What The Melbourne Cup Taught Us About Greyhound Racing

After collecting a nice return on the Melbourne Cup my jubilation was immediately shattered after hearing the news that one horse had passed away, with another critically injured. Within a matter of minutes my Facebook news feed was swamped with emotional tributes, strong opinions and genuine hatred towards the sport of horse racing. Unfortunately this rare occurrence of a horse suffering heart failure was showcased in the biggest race on the Australian calendar and now horse racing is about to face its toughest battle, with thousands calling for the sport to be banned entirely.

I for one am not unaccustomed to the slander enforced by anti-racing protestors, with phrases such as “I hope you get cancer” appearing regularly in my inbox. No matter how much money I donate to charity or the number of campaigns I enforce with regards to greyhound welfare, I’m still considered the devil that walks the earth. I hope greyhound racing never ceases to exist, nor horse racing, however what must be emphasised is the positive and necessary steps that are now being taken within our industry to ensure that greyhound lives aren’t going to waste.

Greyhound Racing New South Wales is currently advertising for compliance officers who will be responsible for conducting approximately 2,000 kennel inspections per year. Several greyhound adoption and rescue programs Australia wide are now in operation and are dedicated to rehabilitating and rehoming greyhounds that several years ago wouldn’t have got a much-deserved second chance.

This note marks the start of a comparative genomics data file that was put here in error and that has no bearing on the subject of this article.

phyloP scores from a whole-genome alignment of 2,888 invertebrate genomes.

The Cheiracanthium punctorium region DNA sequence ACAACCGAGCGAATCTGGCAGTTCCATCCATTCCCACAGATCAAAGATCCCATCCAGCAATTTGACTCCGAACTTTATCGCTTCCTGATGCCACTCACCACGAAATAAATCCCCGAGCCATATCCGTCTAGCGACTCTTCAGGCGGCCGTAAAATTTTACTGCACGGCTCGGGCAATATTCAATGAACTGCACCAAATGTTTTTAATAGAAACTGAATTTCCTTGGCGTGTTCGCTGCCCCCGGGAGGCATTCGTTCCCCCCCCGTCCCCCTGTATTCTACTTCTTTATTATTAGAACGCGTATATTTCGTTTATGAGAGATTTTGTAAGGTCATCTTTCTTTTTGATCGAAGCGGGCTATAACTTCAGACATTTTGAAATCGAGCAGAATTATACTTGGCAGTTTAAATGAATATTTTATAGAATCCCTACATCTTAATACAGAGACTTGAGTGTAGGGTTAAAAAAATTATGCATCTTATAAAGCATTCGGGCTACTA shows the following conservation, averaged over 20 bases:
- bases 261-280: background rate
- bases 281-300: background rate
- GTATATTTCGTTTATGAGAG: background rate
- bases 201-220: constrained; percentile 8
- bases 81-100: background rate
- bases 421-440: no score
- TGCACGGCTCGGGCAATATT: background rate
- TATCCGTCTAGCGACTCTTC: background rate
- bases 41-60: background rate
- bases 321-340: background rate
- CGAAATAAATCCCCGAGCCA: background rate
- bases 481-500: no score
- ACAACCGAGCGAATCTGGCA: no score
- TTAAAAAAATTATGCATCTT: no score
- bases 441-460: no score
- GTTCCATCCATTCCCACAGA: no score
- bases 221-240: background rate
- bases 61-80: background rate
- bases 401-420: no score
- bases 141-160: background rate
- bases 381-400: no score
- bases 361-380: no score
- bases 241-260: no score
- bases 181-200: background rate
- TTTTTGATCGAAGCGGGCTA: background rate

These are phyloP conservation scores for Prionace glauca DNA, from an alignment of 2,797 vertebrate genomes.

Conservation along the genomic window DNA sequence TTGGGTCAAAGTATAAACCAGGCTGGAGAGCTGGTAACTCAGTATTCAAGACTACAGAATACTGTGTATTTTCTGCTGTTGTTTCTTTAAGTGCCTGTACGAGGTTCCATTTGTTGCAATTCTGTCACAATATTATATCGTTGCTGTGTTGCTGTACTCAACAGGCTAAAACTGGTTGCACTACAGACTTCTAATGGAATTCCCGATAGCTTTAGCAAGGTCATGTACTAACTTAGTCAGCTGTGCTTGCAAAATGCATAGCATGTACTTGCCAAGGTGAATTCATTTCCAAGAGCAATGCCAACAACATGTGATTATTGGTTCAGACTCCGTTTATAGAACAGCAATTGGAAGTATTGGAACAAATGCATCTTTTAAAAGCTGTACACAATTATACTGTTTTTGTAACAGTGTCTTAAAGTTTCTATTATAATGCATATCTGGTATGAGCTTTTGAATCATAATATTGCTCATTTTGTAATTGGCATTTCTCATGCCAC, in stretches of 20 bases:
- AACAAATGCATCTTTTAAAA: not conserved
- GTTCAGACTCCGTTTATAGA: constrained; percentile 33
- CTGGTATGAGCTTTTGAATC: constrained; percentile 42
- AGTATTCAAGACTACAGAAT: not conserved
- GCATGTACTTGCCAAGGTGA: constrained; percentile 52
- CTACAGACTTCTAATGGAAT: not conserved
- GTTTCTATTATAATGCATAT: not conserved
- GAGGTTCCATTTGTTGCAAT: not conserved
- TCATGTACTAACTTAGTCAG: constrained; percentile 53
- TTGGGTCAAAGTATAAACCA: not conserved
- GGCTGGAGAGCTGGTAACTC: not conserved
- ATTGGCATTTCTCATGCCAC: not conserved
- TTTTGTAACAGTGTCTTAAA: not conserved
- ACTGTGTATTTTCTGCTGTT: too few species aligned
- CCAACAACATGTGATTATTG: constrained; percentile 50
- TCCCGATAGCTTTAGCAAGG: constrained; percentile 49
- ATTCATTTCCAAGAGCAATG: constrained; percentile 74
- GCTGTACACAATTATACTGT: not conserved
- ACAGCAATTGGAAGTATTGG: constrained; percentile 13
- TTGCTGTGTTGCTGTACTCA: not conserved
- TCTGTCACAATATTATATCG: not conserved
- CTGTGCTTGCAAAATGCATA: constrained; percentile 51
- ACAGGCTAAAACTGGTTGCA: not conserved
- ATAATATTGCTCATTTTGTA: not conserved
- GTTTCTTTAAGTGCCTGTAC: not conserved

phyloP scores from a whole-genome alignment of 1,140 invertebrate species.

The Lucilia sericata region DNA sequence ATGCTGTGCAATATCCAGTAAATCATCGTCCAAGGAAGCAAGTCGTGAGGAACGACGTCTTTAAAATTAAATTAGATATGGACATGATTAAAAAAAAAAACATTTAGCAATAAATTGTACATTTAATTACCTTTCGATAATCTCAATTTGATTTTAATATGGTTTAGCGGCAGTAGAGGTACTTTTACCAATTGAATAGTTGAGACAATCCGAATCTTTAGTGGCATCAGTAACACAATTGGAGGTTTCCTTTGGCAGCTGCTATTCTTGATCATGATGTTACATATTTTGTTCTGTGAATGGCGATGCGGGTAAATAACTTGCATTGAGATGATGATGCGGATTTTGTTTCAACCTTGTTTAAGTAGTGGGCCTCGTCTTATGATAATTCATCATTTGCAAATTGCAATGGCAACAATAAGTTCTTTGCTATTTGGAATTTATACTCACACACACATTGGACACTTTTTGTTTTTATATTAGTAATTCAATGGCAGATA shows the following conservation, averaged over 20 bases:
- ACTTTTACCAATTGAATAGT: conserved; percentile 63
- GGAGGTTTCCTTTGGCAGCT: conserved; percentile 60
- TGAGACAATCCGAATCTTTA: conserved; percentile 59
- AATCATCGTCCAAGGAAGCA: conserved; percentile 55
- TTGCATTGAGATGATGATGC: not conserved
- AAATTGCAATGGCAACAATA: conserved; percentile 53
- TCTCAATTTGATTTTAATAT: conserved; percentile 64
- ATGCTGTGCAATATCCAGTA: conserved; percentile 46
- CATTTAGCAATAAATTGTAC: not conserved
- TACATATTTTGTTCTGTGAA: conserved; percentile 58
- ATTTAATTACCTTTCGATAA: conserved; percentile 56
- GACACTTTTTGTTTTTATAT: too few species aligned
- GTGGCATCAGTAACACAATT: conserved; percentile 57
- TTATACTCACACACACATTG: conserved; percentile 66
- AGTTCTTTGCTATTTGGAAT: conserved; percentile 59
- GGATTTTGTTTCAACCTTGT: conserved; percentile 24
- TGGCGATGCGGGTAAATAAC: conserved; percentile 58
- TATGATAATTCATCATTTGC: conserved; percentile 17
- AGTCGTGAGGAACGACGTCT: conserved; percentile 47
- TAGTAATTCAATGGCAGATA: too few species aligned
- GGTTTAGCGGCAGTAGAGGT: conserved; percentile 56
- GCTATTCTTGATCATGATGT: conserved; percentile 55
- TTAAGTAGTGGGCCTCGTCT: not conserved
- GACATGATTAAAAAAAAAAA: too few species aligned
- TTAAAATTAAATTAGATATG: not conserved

I urge any anti-greyhound protester to come and spend a day with me, to see what they consider all owners and trainers to be like. I have a greyhound that raced once, ran sixth, broke down and is now retired. She didn’t just become another statistic, but rather an important member of our household. She has her own western red cedar floor boarded kennel, window air conditioner and a clam pool. She is fed whatever food is eaten by my family and goes for long walks twice a day, 365 days a year. Not every greyhound suffers the fate that unfortunately many were subjected to in the past, with the sport moving forward to combat the wastage numbers that at one point in time were appalling.

Welfare isn’t just about calculating how many greyhounds are euthanised every year from the number of greyhounds born, but rather using the world’s most powerful mediums such as social media to emphasise the positive changes that are being adopted by governing states across Australia.

One of the growing concerns amongst participants is the issue of track safety. For those unfamiliar to the sport, injuries can vary from bruised toes and lacerations to muscle tears and fractures. It’s commonly said that the first turn is no place for the faint hearted in major races, as they commonly possess greyhounds with blistering early pace. An analysis of three tracks across Australia that conduct races over short course distances and two turn distances produced some interesting results.